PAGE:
Rising Trend in Fuel Pump Issues: 2023 Insights

by Viswa Group
Thursday February 1, 2024

In 2023, the maritime industry experienced a notable increase in fuel pump problems, representing a significant rise compared to 2022. According to Viswa Lab data, while only 7% of reported issues in 2022 were attributed to fuel pump issues, this number has increased to 27% in 2023.

This alarming trend points to the utilization of more complex blending streams with higher concentrations of chemical contaminants in the production of Very Low Sulphur Fuel Oil (VLSFO) samples.

Among the key incidents reported in 2023, three major sets of fuel pump problem cases stand out.
The issues reported in these three sets of cases predominantly centered around fuel pump issues, encompassing problems such as corrosion of the pump, fuel pump sticking and seizures, pressure drop issues, and a drop in Pmax.

Furthermore, certain instances reported purifier choking and elevated exhaust gas temperatures.

The first set occurred in Houston bunkers between March and July, where fuels had normal ISO8217 parameters.

However, Gas Chromatography-Mass Spectrometry (GCMS) analysis revealed the presence of five different chemical compounds occurring together as reported by Viswa on the Ship & Bunker article on July 17th 2023.

Interestingly, our data indicates this appears to be a recurrence of this same set of chemical compounds which were identified in two problematic samples from Houston port in 2022.

The second set of fuel pump problem cases was identified in the ARA (Amsterdam-Rotterdam-Antwerp) regions. This was detected in July and August. Despite having normal ISO8217 parameters, GCMS analysis revealed the presence of elevated levels of phenolic compounds in these fuels.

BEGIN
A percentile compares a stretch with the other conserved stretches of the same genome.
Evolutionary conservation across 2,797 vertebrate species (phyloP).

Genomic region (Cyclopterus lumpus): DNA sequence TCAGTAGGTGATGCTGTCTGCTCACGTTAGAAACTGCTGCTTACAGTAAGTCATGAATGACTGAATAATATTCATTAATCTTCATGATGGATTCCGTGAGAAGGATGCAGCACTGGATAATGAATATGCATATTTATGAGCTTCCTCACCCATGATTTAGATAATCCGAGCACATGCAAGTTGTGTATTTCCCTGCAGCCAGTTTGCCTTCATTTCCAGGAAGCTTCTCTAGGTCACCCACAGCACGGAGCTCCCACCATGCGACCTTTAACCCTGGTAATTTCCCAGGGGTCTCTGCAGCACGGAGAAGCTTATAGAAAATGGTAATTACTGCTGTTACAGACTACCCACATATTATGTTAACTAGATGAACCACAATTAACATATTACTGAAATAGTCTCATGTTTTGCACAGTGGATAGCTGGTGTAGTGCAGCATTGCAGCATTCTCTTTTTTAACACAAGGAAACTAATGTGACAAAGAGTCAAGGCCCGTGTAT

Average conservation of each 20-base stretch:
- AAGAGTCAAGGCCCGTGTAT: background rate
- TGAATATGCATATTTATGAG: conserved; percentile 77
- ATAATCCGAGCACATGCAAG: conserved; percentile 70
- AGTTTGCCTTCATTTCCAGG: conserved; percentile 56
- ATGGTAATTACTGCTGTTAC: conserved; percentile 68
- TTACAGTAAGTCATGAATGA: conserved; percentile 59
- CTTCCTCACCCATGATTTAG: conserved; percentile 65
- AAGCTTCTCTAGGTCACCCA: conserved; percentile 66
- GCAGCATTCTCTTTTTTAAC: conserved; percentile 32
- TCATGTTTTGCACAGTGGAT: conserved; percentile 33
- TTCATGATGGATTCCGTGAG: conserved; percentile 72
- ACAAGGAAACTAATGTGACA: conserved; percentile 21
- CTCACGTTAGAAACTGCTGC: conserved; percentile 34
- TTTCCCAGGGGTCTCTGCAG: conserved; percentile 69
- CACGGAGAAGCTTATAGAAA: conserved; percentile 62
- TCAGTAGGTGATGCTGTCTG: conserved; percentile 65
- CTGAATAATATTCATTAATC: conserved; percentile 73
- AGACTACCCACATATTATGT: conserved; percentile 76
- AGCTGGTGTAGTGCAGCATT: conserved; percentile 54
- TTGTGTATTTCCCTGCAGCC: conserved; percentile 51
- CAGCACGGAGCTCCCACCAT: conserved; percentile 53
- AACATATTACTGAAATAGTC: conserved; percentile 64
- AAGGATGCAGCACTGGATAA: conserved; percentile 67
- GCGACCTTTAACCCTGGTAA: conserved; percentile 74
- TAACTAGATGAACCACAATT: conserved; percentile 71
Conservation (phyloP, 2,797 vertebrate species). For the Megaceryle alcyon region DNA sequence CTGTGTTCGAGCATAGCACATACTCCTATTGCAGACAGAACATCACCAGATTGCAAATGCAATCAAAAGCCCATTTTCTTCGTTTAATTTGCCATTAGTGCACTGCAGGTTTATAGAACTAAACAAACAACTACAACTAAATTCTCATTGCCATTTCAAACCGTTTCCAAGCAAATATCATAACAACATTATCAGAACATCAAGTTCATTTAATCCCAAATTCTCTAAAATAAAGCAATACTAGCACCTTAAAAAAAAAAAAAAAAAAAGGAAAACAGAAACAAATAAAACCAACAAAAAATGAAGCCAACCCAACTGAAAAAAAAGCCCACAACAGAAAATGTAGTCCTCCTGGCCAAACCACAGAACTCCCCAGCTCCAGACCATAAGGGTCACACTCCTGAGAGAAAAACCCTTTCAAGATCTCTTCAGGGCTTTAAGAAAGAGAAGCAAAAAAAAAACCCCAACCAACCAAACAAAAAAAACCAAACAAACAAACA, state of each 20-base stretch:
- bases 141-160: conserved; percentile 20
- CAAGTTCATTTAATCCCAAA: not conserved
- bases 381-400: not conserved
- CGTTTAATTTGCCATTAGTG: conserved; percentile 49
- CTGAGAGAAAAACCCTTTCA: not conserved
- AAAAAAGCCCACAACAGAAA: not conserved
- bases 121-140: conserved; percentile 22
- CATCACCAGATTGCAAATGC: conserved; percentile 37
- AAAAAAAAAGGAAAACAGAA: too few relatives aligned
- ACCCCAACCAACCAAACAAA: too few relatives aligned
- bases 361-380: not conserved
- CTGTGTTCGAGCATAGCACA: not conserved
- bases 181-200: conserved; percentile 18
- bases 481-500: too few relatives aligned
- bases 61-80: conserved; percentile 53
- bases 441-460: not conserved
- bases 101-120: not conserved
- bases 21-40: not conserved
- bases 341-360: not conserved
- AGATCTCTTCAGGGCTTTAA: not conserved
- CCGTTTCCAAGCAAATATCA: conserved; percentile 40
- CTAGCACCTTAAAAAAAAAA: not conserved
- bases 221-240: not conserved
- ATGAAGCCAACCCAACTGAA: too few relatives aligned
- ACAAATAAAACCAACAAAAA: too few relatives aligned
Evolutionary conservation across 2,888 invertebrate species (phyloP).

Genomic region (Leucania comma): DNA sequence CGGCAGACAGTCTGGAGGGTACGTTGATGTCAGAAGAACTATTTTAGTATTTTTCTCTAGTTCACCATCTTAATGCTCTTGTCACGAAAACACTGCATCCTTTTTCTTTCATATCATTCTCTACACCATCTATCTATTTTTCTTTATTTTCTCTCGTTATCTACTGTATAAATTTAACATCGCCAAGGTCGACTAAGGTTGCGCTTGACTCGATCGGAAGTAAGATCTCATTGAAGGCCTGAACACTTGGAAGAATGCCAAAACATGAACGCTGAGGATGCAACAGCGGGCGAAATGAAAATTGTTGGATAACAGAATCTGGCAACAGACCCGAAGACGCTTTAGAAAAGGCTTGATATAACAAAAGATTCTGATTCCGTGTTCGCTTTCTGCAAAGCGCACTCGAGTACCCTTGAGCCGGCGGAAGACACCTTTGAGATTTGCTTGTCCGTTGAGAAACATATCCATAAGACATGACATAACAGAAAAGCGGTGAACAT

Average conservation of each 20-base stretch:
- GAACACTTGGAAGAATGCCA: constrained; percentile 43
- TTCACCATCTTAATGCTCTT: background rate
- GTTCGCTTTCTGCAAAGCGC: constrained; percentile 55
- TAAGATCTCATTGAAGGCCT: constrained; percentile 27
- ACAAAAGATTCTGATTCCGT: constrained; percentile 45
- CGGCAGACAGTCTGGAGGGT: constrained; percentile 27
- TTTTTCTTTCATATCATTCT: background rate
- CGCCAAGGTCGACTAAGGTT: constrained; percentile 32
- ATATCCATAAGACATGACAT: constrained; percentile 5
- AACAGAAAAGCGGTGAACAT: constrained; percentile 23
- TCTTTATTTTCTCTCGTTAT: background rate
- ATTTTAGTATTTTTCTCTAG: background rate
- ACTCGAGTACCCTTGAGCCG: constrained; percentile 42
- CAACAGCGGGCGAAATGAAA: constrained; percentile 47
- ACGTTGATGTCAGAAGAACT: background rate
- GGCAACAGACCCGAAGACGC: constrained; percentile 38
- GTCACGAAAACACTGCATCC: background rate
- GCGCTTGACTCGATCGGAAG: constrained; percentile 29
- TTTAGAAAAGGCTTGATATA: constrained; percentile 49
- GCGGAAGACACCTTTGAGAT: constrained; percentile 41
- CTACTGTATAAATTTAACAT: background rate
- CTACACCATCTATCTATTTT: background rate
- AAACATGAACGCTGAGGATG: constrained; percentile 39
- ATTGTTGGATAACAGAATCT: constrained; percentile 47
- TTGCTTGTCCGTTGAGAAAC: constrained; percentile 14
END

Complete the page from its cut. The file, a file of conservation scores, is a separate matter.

The third set of fuel pump problem cases emerged in New Orleans, starting from August onwards. Similar to the previous cases, fuels exhibited normal ISO8217 parameters, but GCMS indicated the presence of "2 Ethyl hexanol, tetrachloroethylene, and free fatty acids".

Free fatty acids can corrode metal components within the fuel system, such as pipelines, pumps, and injectors. This corrosion can compromise the integrity of these components over time, leading to leaks and reduced performance.

This rise in fuel pump problems when compared with 2022 highlights the evolving challenges stemming from the changing composition of maritime fuels and emphasizes that the ISO8217 specification alone cannot guarantee problem free operations.

It is highly recommended that additional screening and comprehensive fuel testing be performed for early detection of chemical contaminants and to find solutions to these problem fuels.